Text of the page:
First Weathering Attempts

Discussion in 'N / Z Scale Model Trains' started by 2-8-2, Feb 6, 2006.

  1. 2-8-2

    2-8-2 Member

    Part of my weekend modeling plans included getting started on weathing some of my NKP rolling stock. I bought a couple books on the subject, but have been hesitant to take paint to my shiny new cars for fear of ruining them. These aren't 100% done, but enough is finished to submit here to show what I've done so far...

    Light weathering:


    Medium weathering:


    Heavy weathering:


    Any thoughts? Sorry for the fuzziness, my digital camera isn't the latest and greatest.

    [EDIT] Changed image hosting for pic #2. It wasn't loading properly.
  2. eightyeightfan1

    eightyeightfan1 Now I'm AMP'd

    Nice job.
    But thats the idea of weathering...ruin nice shiny cars.
  3. 60103

    60103 Pooh Bah

    I can't make out the medium weathering -- on that black car.
    Some folks buy cheap cars at shows or shops (used RTR) and practise on them. You've jumped in at the deep end.
    Looks OK so far.
  4. GeorgeHO

    GeorgeHO Member

    I love your weathering on all the cars. I weathered some of my hoppers similar to yours, though not as good a job as you did. I weathered the insides with leftover coal dust, but at the train show today the Western Maryland Historical Society guys told me that they are now modeling the insides of the hoppers with heavy rust, very heavy rust, which is supposed to be true to prototype.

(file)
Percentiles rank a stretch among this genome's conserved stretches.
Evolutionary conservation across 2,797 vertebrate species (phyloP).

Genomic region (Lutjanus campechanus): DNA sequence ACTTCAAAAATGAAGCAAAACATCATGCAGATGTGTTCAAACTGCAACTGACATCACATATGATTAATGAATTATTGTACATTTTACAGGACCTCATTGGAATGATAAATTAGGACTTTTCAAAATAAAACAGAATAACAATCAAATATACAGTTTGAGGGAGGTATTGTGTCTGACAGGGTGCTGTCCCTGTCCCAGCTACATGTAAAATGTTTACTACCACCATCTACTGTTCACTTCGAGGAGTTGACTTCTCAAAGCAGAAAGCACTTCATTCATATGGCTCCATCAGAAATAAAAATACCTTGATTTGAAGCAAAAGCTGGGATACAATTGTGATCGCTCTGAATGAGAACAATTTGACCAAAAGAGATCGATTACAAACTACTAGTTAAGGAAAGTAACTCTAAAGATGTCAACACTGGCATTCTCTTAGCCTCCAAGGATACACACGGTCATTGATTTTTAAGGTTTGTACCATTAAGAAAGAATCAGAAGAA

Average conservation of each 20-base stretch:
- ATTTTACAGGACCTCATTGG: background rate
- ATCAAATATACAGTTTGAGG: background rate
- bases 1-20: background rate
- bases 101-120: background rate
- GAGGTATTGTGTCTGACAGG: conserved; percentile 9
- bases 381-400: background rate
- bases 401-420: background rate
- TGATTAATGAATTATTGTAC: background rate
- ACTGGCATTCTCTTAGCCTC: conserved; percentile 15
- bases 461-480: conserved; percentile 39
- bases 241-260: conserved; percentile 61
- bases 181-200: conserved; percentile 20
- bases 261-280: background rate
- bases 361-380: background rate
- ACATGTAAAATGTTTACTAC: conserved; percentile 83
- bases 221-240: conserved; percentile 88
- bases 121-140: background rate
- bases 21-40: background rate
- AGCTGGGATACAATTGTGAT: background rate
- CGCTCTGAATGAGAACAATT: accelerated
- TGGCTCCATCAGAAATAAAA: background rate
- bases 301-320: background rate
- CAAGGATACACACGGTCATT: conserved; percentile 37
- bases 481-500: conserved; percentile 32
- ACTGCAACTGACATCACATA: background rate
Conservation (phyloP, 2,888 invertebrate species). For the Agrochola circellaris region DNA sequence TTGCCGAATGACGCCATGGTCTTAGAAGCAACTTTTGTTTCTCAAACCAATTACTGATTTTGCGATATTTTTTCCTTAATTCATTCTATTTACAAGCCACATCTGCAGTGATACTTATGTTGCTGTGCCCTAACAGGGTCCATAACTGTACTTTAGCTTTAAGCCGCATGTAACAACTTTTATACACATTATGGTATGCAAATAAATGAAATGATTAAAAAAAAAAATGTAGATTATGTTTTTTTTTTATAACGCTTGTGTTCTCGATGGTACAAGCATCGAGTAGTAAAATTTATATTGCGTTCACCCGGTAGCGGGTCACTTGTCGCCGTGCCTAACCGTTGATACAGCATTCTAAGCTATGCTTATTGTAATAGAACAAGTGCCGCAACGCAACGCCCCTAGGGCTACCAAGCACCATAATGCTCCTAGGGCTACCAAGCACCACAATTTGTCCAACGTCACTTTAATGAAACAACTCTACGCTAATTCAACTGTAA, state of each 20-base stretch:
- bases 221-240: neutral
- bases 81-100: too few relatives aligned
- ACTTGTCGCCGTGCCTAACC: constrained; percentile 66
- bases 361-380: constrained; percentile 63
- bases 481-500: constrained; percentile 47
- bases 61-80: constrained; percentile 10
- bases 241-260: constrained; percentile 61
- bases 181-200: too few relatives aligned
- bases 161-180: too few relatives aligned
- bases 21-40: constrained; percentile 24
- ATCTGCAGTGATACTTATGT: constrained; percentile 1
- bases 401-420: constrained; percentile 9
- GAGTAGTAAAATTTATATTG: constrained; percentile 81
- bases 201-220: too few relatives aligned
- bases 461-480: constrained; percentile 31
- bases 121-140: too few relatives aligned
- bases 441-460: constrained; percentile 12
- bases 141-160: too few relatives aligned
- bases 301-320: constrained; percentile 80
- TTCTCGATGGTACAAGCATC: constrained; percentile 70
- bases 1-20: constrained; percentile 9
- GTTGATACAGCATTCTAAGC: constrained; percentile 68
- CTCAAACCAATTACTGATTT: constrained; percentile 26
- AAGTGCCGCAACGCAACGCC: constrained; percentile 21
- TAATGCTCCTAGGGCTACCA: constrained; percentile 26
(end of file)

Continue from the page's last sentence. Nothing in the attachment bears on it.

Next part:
5. Ralph

    Ralph's for fun!

    Looking good! The box car looks especially road weary. Very nice. Are you using chalks, paint...? Chalk is more forgiving and you can wash it off if you're unhappy with the results.
  6. 2-8-2

    2-8-2 Member

    Ralph -

    I'm using Floquil paints for the most part. The caboose was done using an india ink wash, but I did the others a little different. I started with a fairly heavy wash of water and Grimy Black. As this began to dry, I used a stiff brush to scrub off the areas I wanted to appear more clean. I found that (for me anyways) it was easier to take paint off to get the look I wanted, opposed to trying to detail an N scale car by adding layers. After the initial grime was dry, I added some spots of rust (Floquil Rust) and dirt (Floquil Dust). The hopper has some streaks of white as well.

    For the boxcar roof, I used Floquil Silver to simulate where paint had worn off showing the galvanized roof underneath. When this was dry, I did a wash of Grimy Black and did the same process as above with removing paint by scrubbing with a hard bristle brush until it looked right. I added rust around the edges and some Floquil Roof Brown as well.
  7. Will_annand

    Will_annand Active Member

    First Attempt? :confused:

    :eek: That last one looks like a pro did it. :thumb:
  8. sumpter250

    sumpter250 multiscale modelbuilder

    :thumb: :thumb: :thumb: Excellent work!

    Please do not take the following as criticism, rather, it is intended as information only.
    The box car, with the very nicely rusted wheels: The trucks have journal boxes with lids. The lids are there so that the journals can be oiled at regular intervals. The oil has a tendancy to leak, and not only drip on the ties and ballast, but run out on the face of the wheel. As the wheels turn, the oil is slung out to the edge of the tires, maintaining a continuous oil coating on the wheel face. This oil coat will "attract" and hold dust and dirt, and will have a dark color, and rough texture.
    A car that has been sitting for a prolonged period of time, will eventually begin to show rust on the wheel face.

    Modern cars, with roller bearing trucks, have sealed bearings, and little or no lube leaks on to the wheels. These wheels will be rusty, and dirty, so will be lighter colored.

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